The Song of Solomon is one of the most poignant love stories in all of literature. As intercultural couples, we can learn a great deal about love, conflict, conflict resolution, intimacy, and more by reading it. Engaged couples may enjoy reading this book on their wedding night.

We don't know what ever happened to the Shulammite girl, but the Bible indicates that, in later life, Solomon became involved with a wide variety of women from pagan backgrounds who led him away from the Lord. He may have been influenced by his father's philandering with Bathsheba and other women.

However, every couple can learn important lessons by reading the book of Song of Solomon together. Also look for the following excellent resources on the Song of Solomon by pastor Tommy Nelson:

The Book of Romance: What Solomon Says about Love, Sex, and Intimacy

Song of Solomon Classic DVD Series: A Study of Love, Marriage, Sex, and Romance

Ahasuerus and Esther (also called Xerxes)

The pagan King Xerxes selected an exquisite young woman named Esther from among the most beautiful young women in the land to become his queen in place of the former Queen Vashti.

At the recommendation of her cousin Mordecai, Esther kept her Jewish heritage a secret during the selection process and after she had become queen. However, the king's right-hand man, Haman, hatched a plot to destroy all of the Jews because Mordecai refused to bow down to him. Mordecai informed Esther of Haman's sinister plot and told her, "Do not imagine that you in the king's palace can escape any more than all the Jews. For if you remain silent at this time, relief and deliverance will arise for the Jews from another place and you and your father's house will perish. And who knows whether you have not attained royalty for such a time as this?" (Esther 4:13-14).

Esther courageously approached the king to plead for the lives of her people. He allowed them to defend themselves against their enemies, and he ordered Haman to be hung on the gallows that Haman had built for Mordecai. Esther provides a powerful example for women who have married a man from another culture or belief system. She responded to her husband with respect and honor, and he honored her and her people in return.

Boaz and Ruth

Ruth hailed from the land of Moab, east of the Dead Sea. After the death of her husband, Mahlon, Ruth demonstrated remarkable loyalty and courage by staying with her Israelite mother-in-law, Naomi, who had also been recently widowed (Ruth 1:16). Ruth traveled with Naomi back to Naomi's hometown of Bethlehem in the land of Judah.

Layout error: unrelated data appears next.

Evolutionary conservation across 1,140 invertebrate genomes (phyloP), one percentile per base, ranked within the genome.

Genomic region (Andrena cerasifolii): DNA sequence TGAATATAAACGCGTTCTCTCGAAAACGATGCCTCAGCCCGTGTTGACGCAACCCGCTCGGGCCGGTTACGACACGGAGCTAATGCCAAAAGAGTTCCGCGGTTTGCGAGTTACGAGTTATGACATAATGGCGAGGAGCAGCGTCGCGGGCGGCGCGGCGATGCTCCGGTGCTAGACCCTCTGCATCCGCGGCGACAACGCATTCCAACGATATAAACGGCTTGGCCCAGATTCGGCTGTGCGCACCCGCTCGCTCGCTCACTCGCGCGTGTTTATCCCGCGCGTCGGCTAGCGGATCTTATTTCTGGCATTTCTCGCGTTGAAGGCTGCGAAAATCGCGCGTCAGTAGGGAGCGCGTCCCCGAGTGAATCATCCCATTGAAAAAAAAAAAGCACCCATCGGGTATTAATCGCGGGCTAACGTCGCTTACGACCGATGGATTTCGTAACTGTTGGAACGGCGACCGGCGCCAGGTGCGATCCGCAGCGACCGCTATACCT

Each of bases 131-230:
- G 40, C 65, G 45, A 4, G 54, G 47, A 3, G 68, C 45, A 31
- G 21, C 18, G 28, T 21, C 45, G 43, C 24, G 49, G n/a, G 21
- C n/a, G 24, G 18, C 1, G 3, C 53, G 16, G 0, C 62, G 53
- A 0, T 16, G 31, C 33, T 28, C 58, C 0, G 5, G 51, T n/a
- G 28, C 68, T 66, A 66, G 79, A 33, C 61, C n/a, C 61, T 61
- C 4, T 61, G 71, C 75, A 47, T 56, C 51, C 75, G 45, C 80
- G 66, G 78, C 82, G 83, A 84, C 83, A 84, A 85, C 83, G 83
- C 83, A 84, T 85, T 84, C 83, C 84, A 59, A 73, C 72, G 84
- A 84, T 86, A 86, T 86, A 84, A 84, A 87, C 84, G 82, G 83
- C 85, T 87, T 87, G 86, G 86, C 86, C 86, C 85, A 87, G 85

Naomi and Ruth's arrival created quite a stir in Bethlehem. The Moabite people were often in conflict with the Israelites, so no doubt people were surprised at Ruth's choice to enter the land of Judah with Naomi.

Ruth "happened" to glean in a field owned by a wealthy and benevolent man named Boaz. He immediately noticed that she was a foreigner and offered her protection in his fields. As Boaz watched Ruth glean day by day, he recognized her excellent and noble character.

Naomi advised Ruth to go down to the threshing floor at night and let Boaz know that he could serve as a kinsman-
redeemer for her. She did so and asked him to spread his garment over her as an indication that he would marry her and provide for her (Ruth 3:9).

Ruth and Boaz married and had a son named Obed, the father of Jesse, who became the father of King David in the line of Christ (Ruth 4:17

Joseph and Asenath

We don't know much about this partnership, but Joseph, son of the patriarch Jacob, gained favor with the Pharaoh of Egypt. As a result, Joseph was given Asenath, the daughter of an Egyptian priest, as a wife (Genesis 41:45). Asenath was a dark-skinned beauty from a culture that held views that contrasted with the traditions and religious heritage of the Jews. However, because Joseph was an honorable man who had gained great favor even from foreign kings, he most likely was able to strike a balance between his own faith and values and those of his wife. Joseph and Asenath bore two sons, Manasseh and Ephraim (Genesis 46:20).  

A Summary of Biblical Teaching on Intercultural Marriage

Pastor and author John Piper lists the following biblical principles on race and racial harmony, which also apply directly to intercultural marriage:  

• God designed all ethnic groups from one human ancestor. (Acts 17:26)

• All members of every ethnic group are made in the image of God. (Genesis 1:27)

• In determining the significance of who you are, being a person in the image of God compares to ethnic distinctives the way the light of the noonday sun compares to the light from the candles on a birthday cake. Being a person is infinitely more significant than being a white person or a black person.

• The prediction of a curse that Noah spoke over some of the descendents of Ham is irrelevant in deciding how the black race is to be viewed and treated. Ham's descendents were Canaanites, not Africans. (Genesis 10:15-18)

• It is God's purpose and command that we make disciples for Jesus Christ from every ethnic group in the world, without distinction. (Matthew 28:18-20)